Since the announcement of ChatGPT in November 2022 there has been a focus on academic integrity and how to ensure students/learners are not using generative AI tools in a way that breaches academic integrity.   Clear and unequivocal guidance is needed to prevent malpractice using AI.  QAA have provided guidance for HE, and for both higher education and further education, general guidance has been provided by the Department for Education. In addition, the Joint Council for Qualifications has produced guidance for protecting quality of qualifications.

How to maintain academic standards whilst responding to the needs of students/learners to adapt education to reflect the AI enabled world, they are living in is a challenge.  Areas of concern include:

  • Appropriate use of AI detection technology
  • Support to transform assessment to embrace AI
  • Integrating generative AI whilst maintaining intellectual growth

Questions to consider include:

  • Have you reviewed and if necessary, updated your academic integrity policy
  • Is it clear and explicit to students/learners without ambiguity?
  • Is there up to date assessment guidance in place for staff?
  • Are there regular reviews of awarding body and PSRB guidance?
  • If you are using AI detection tools is training and guidance in place?
  • Are you supporting staff to review and redesign assessments for this AI enabled world?
  • Is there guidance on integrating AI across curriculum?
  • Is good practice shared?

We will ensure use of AI is safe, ethical and responsible:

This section highlights the commitment to prioritise safety and ethical considerations in AI use, emphasising these concerns:

  • Both students/learners and staff are concerned about safe and fair use including data privacy and bias.
  • Anxiety around the proliferation of misinformation and increase in deep fake creation.
  • Concerns about understanding when, how and why AI tools are used, particularly around lack of transparency and explainability.
  • Apprehensions about Intellectual Property Rights (IPR) and copyright when using AI tools.
  • Governance staff are cautious of risks from AI tools gaining new capabilities and utilising new types of data.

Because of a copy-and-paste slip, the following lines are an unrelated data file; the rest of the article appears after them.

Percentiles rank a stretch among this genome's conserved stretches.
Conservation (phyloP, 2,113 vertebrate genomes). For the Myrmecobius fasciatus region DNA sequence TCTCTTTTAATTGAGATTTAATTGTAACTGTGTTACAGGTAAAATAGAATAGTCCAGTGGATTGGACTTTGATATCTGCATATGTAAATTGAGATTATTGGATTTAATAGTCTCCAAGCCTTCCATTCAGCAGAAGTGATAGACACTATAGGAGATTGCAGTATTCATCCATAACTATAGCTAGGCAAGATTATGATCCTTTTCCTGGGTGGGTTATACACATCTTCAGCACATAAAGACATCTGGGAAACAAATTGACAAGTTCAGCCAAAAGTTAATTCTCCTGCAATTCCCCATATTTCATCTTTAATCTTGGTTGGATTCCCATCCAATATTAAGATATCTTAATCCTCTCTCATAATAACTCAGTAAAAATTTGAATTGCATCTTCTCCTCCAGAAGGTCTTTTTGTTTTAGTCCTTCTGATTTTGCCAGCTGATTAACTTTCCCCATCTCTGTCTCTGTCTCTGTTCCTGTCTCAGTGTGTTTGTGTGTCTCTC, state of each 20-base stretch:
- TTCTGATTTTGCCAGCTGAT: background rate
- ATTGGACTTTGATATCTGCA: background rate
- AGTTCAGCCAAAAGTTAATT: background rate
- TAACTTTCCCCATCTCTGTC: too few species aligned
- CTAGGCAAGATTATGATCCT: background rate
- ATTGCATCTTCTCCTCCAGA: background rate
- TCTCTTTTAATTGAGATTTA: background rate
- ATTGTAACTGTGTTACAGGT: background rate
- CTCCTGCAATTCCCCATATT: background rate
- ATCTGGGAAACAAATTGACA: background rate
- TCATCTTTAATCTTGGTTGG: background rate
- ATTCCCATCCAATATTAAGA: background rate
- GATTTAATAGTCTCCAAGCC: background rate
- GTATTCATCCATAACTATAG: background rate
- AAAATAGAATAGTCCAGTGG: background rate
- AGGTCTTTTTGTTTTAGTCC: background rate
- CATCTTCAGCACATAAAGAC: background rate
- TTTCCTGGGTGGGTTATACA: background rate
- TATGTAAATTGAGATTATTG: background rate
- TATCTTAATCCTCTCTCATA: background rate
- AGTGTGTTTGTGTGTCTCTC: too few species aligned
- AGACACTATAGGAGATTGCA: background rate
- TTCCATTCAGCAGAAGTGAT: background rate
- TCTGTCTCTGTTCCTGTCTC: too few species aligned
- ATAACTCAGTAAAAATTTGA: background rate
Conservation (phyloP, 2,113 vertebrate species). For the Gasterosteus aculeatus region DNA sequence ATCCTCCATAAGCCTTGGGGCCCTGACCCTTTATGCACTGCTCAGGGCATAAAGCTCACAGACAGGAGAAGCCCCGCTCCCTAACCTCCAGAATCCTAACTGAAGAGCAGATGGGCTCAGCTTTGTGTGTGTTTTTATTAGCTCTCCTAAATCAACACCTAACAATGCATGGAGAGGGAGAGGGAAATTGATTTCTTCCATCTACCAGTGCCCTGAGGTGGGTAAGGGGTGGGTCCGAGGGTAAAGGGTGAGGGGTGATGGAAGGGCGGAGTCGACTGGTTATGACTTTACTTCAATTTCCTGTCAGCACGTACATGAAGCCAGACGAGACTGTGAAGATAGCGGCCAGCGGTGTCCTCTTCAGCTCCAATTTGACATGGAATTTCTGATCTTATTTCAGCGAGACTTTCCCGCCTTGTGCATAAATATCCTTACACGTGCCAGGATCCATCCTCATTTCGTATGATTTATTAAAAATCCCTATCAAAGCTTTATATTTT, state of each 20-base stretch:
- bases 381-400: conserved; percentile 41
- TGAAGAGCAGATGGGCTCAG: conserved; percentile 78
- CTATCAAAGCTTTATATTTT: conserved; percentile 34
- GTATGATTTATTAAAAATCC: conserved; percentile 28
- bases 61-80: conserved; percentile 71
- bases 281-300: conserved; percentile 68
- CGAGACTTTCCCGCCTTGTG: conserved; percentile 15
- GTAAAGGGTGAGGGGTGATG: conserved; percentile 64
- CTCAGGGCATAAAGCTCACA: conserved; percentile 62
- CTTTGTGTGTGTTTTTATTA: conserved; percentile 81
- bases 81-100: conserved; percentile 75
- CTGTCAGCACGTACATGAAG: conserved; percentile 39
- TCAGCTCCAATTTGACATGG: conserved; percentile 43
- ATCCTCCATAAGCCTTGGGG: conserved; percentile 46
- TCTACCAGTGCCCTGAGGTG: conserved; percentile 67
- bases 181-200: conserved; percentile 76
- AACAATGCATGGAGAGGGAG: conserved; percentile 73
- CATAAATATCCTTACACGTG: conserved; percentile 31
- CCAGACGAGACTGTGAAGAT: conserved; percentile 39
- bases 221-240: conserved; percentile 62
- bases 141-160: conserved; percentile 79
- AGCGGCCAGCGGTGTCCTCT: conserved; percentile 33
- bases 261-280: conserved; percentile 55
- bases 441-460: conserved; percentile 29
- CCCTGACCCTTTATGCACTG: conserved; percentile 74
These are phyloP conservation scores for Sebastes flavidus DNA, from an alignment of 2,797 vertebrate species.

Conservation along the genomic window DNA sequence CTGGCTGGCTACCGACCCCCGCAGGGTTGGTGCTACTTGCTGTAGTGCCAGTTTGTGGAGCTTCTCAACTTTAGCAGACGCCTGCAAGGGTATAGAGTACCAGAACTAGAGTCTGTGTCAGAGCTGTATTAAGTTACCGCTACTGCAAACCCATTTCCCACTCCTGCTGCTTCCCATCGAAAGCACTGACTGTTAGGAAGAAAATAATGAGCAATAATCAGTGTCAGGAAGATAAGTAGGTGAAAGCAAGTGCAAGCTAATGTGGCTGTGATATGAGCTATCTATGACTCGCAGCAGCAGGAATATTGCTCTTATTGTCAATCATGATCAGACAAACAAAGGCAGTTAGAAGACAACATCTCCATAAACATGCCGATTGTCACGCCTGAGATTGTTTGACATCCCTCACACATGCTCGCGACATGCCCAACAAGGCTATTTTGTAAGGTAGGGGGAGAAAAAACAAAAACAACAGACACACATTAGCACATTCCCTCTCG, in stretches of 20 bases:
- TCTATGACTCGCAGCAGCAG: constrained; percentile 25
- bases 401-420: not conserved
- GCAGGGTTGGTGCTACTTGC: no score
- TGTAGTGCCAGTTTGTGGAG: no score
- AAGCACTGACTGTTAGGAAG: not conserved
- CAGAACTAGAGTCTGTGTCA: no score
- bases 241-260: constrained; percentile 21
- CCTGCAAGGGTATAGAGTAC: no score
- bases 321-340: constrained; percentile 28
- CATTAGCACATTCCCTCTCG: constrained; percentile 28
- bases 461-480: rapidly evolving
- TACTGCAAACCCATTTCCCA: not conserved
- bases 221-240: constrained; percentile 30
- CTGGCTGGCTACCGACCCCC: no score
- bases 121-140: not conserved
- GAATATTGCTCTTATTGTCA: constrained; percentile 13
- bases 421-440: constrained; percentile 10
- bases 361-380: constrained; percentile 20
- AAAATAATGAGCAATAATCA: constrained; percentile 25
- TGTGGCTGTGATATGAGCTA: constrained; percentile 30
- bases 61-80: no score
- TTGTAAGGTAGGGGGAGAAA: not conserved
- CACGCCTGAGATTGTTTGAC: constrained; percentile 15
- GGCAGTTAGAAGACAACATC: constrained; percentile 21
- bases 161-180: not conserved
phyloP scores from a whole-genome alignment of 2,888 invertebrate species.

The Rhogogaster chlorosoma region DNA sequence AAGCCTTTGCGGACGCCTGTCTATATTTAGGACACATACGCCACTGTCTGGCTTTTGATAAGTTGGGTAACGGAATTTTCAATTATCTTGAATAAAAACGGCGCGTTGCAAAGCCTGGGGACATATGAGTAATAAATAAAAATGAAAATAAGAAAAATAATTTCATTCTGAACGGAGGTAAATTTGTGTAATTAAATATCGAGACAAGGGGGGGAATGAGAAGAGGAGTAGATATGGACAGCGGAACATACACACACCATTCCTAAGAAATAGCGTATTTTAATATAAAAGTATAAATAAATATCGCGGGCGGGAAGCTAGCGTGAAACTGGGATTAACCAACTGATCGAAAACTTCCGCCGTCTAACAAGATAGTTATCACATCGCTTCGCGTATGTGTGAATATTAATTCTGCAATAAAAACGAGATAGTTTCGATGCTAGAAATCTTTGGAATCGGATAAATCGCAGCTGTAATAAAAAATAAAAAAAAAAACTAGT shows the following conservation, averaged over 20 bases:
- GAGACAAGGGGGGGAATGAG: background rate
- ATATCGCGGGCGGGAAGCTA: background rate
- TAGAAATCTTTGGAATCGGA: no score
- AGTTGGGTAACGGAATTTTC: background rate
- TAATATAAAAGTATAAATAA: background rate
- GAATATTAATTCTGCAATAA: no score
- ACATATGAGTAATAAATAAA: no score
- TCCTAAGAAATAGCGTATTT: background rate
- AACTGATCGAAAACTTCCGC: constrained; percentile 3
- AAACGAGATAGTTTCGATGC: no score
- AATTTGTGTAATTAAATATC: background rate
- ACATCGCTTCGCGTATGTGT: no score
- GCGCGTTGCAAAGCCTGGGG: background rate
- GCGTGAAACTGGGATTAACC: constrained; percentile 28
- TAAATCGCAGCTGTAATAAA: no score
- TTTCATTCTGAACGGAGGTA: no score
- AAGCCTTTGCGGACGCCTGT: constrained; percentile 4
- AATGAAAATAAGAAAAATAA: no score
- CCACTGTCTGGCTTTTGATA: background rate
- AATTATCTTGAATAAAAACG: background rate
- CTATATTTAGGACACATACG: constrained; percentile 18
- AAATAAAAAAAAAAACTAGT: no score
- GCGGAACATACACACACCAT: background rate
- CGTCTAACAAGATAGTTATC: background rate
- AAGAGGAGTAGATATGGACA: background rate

• Governance staff key concern is to understand and mitigate generative AI’s inherent risks.

Questions to consider include:

  • Are there selection criteria in place in procurement to ensure AI tools selected have some information about how they work and how data is used?
  • Do procurement criteria ensure no students/learners are disadvantaged by using inappropriate or ineffective AI tools?
  • Is there clear guidance in place for students/learners on how to contest the output of any AI system if they feel unfairly disadvantaged?
  • Do you plan to regularly review AI tools in use?
  • Are students/learners made aware of how, when, and why AI tools are used, particularly in the teaching space?
  • Is digital literacy embedded into curriculums, teaching the skills needed to discern credible information sources?
  • Have your existing policies been reviewed and if necessary revised to incorporate the acceptable use of AI tools, specifically focusing on compliance to intellectual property rights?
  • Do you have guidance and training in place on acceptable use and intellectual property rights?
  • Are staff and students/learners aware of when data might be used for model training purposes?
  • Have risk logs been updated since the advent of generative AI and regular reviews planned?

We will aim to ensure all learners have access to the AI tools that they need:

AI tools can enhance equality by offering universal access to resources like proofreading and tailored learning formats. However, true equality depends on ensuring all students have equal access. While generative AI might seem free, those who can afford it often access a broader range of tools, gaining an advantage.

  • Are you working proactively to minimise the disadvantage created by the issue of those that can pay gaining advantage by having access to a greater range of enhanced AI tools?

To support you in developing your own operational plan we have provided a downloadable checklist here.

We welcome your feedback and contributions.  If you have any other topics or viewpoints that you think we should consider in this discussion, please feel free to share your thoughts and comments below.  All comments are welcome.  Collaboration is crucial in enhancing our understanding and ensuring our approach to generative AI implementation is inclusive and impactful.


Find out more by visiting our Artificial Intelligence page to view publications and resources, join us for events and discover what AI has to offer through our range of interactive online demos.

For regular updates from the team sign up to our mailing list.

Get in touch with the team directly at

5 replies on “From Principles to Practice: Taking a whole institution approach to developing your Artificial Intelligence Operational Plan”

Hi Ben, apologies that there have been issues with the checklist link for you. We’ve now updated the way the resource is hosted and this should resolve the download issue.

Leave a Reply

Your email address will not be published. Required fields are marked *